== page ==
Last night at Virginia Tech, students watched clips from the videos played on television sets across campus. Marisa Itte told NPR that seeing the angry gunman gave her some clarity.
"In a lot of ways it makes it better to know he's just a crazy person," she said. "That is just completely not our university's fault. This has nothing to do with anyone else. This is just his issue."
Amid the flurry of activity related to the contents of the packages, university officials addressed the students and families coping with their losses. They announced that the victims would be awarded degrees posthumously at commencement. They also said classes will resume on Monday, but that each student may make his or her own choice on how to finish the semester.
A Stark Look at the Shooter
In his "manifesto," Cho makes reference to Eric Harris and Dylan Klebold, the students at Columbine High School in Colorado who killed 12 classmates and a teacher eight years ago this week. The phrase "Generation after generation, we martyrs like Eric and Dylan," appears in the written document.
Today at Westfield High School in Chantilly, Va., students recalled other parallels with the two teenaged shooters in Colorado. Harris and Klebold also were considered unsocial by other students and reacted by forming an exclusive group called the Trenchcoat Mafia.
Cho suffered his own humiliations. Chris Davids, a Virginia Tech senior who graduated from Westfield with Cho in 2003, told the Associated Press that the South Korean immigrant almost never spoke and shunned efforts at friendship.
In an English class during high school, a teacher threatened Cho with a failing grade for participation unless he read aloud as the other students had. Cho started to read in a strange voice that sounded "like he had something in his mouth," Davids said.
"As soon as he started reading, the whole class started laughing and pointing and saying, 'Go back to China,'" Davids said.
Much of the attention is focusing on Cho's troubled history, and whether the university sufficiently protected its students. University officials have defended their actions repeatedly, noting that their hands were tied because his case was handled entirely in the public health system.
In November and December of 2005, two female students complained that Cho had been stalking them. Police said the two women reported that Cho had sent them "annoying" phone and e-mail messages, but he apparently made no threats. Neither woman pressed charges and nor was a victim of Monday's rampage.
Campus Police Chief Wendell Flinchum said the day after the second woman made her complaint in December 2005, an acquaintance of Cho's called police with concerns that Cho might be suicidal. Police recommended that Cho see a counselor. Flinchum said his records did not show any other contact between police and Cho until this week.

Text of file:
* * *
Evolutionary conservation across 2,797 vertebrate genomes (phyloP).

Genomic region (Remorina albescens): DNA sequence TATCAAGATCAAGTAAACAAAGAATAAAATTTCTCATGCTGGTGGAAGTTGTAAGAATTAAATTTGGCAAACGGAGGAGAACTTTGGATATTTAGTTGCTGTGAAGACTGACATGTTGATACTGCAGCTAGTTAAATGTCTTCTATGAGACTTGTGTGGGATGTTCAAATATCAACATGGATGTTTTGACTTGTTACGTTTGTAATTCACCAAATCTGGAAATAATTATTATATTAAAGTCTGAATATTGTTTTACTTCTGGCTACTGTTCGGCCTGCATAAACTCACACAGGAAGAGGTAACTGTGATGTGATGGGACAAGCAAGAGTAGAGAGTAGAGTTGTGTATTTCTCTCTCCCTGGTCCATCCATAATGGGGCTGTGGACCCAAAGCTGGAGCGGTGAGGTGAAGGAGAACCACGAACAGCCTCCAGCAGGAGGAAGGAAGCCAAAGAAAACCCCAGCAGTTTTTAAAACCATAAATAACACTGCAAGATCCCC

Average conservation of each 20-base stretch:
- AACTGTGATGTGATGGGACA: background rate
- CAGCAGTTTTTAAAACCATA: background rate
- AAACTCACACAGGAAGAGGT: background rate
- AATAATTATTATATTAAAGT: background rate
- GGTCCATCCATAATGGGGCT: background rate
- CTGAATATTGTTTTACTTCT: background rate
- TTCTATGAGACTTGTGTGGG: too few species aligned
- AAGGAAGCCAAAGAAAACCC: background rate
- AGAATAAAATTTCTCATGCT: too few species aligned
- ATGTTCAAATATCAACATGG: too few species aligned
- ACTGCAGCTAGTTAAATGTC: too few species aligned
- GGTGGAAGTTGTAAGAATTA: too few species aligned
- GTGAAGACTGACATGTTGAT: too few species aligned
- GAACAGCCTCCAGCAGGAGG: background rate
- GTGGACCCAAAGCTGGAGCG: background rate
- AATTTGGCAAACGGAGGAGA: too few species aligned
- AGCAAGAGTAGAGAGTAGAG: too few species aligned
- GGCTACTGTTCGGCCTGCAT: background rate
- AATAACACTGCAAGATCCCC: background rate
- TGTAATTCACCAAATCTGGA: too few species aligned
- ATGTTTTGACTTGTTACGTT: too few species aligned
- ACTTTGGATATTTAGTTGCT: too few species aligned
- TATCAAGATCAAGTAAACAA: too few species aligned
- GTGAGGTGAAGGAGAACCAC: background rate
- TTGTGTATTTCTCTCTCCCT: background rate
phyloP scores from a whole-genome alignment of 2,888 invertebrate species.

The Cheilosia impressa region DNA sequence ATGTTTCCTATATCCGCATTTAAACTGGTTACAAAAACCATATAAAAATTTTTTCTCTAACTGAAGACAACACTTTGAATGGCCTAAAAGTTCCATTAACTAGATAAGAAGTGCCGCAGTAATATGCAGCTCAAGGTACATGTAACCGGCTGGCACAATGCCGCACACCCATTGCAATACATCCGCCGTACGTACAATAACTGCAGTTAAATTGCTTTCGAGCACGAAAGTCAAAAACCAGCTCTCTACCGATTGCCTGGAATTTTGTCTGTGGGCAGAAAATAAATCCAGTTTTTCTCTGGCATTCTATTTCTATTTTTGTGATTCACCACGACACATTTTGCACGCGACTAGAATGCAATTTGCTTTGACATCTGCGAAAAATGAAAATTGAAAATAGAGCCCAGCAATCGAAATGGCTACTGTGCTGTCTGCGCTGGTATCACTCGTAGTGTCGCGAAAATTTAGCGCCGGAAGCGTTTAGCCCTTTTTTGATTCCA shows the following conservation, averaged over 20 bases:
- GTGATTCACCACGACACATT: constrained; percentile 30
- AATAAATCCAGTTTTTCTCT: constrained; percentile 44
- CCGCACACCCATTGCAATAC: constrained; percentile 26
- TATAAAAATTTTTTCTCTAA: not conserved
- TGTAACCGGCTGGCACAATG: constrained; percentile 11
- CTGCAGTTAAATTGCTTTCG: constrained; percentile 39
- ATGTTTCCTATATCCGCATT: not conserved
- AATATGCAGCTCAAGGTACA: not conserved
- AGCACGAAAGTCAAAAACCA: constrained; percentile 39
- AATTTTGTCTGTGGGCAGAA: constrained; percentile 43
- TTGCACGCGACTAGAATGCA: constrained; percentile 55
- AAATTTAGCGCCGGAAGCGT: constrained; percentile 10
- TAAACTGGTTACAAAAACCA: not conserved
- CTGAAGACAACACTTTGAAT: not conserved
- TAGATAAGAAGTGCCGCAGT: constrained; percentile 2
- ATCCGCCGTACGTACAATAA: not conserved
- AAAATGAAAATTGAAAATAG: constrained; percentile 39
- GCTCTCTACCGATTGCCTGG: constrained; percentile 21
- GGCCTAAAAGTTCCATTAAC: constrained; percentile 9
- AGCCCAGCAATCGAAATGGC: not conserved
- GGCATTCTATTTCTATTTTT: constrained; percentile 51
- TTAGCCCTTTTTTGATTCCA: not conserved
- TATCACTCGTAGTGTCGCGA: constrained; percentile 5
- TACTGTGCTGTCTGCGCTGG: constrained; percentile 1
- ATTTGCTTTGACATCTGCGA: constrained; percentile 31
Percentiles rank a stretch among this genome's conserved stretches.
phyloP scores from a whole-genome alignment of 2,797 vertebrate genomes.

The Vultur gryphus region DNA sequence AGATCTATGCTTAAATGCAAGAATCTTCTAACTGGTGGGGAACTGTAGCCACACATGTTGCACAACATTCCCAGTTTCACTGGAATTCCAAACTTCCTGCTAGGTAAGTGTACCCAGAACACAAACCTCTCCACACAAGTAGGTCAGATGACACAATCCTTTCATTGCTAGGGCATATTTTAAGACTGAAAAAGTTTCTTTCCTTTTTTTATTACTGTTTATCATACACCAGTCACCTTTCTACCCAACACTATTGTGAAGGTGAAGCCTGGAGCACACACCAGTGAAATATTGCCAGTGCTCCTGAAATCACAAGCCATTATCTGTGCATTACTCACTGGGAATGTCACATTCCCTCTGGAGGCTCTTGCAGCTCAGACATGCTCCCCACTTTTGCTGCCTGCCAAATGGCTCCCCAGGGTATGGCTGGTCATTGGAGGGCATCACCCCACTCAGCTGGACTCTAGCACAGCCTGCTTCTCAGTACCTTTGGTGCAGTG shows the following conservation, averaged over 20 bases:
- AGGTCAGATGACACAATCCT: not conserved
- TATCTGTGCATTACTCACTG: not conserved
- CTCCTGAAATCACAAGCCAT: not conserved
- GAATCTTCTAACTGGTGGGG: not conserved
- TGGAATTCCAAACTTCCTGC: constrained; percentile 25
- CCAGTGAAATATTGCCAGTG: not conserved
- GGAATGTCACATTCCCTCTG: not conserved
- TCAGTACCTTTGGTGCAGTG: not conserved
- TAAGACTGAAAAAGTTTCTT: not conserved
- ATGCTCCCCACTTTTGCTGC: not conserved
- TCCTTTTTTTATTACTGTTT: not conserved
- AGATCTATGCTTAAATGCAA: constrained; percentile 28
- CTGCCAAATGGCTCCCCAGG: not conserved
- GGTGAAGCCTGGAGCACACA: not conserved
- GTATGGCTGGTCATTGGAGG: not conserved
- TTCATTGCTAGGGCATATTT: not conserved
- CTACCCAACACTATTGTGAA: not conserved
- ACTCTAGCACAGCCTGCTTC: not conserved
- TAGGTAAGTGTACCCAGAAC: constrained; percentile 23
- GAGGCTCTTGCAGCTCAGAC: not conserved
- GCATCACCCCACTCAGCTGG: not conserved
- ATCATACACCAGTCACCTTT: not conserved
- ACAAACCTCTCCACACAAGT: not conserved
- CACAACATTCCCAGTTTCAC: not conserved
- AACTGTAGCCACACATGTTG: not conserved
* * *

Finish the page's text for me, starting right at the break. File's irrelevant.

A Virginia court order obtained by NPR shows that Cho was taken into custody for a mental evaluation in December 2005. The order declared Cho mentally ill and said he was an imminent danger to himself or others. After an evaluation, a "special justice" ruled that Cho "presented an imminent danger to himself as a result of mental illness," but not to others. The "special justice" decided that involuntary hospitalization and treatment were not necessary.
Cho was released and returned to school. The university's policies mandated that it could not restrict Cho's activities or expel him, as that would discrimination against someone who was mentally ill.
After repeated questioning, Dr. Christopher Flynn, director of Virginia Tech's Cook Counseling Center, said the university handled Cho's case "properly."
Cho is a South Korean national who moved to the United States when he was 8. While it is common in Korea to put one's surname first, he appears to have Americanized his name in this country, putting Cho last.
Acquaintances describe Cho as quiet, refusing even to introduce himself in one class. They say he would wear sunglasses constantly, even indoors. And two screenplays he wrote disturbed those who saw them.
"When we read Cho's plays, it was like something out of a nightmare," said former classmate Ian MacFarlane, who posted what he said were two of Cho's scripts on an AOL blog. "The plays had really twisted, macabre violence that used weapons I wouldn't have even thought of," MacFarlane told the Associated Press. McFarlane said he and other students worried "about whether he could be a school shooter."
Lucinda Roy taught Cho creative writing and tells NPR she found some of his works troubling.
"I contacted the police, contacted counseling, student affairs, the college, to try to sound some alarms," she says. "And they felt their hands were tied legally for various reasons. Until someone actually threatens to do something, it can be incredibly difficult to make something happen."
University officials say privacy laws prevent them from saying whether Cho had a formal disciplinary record.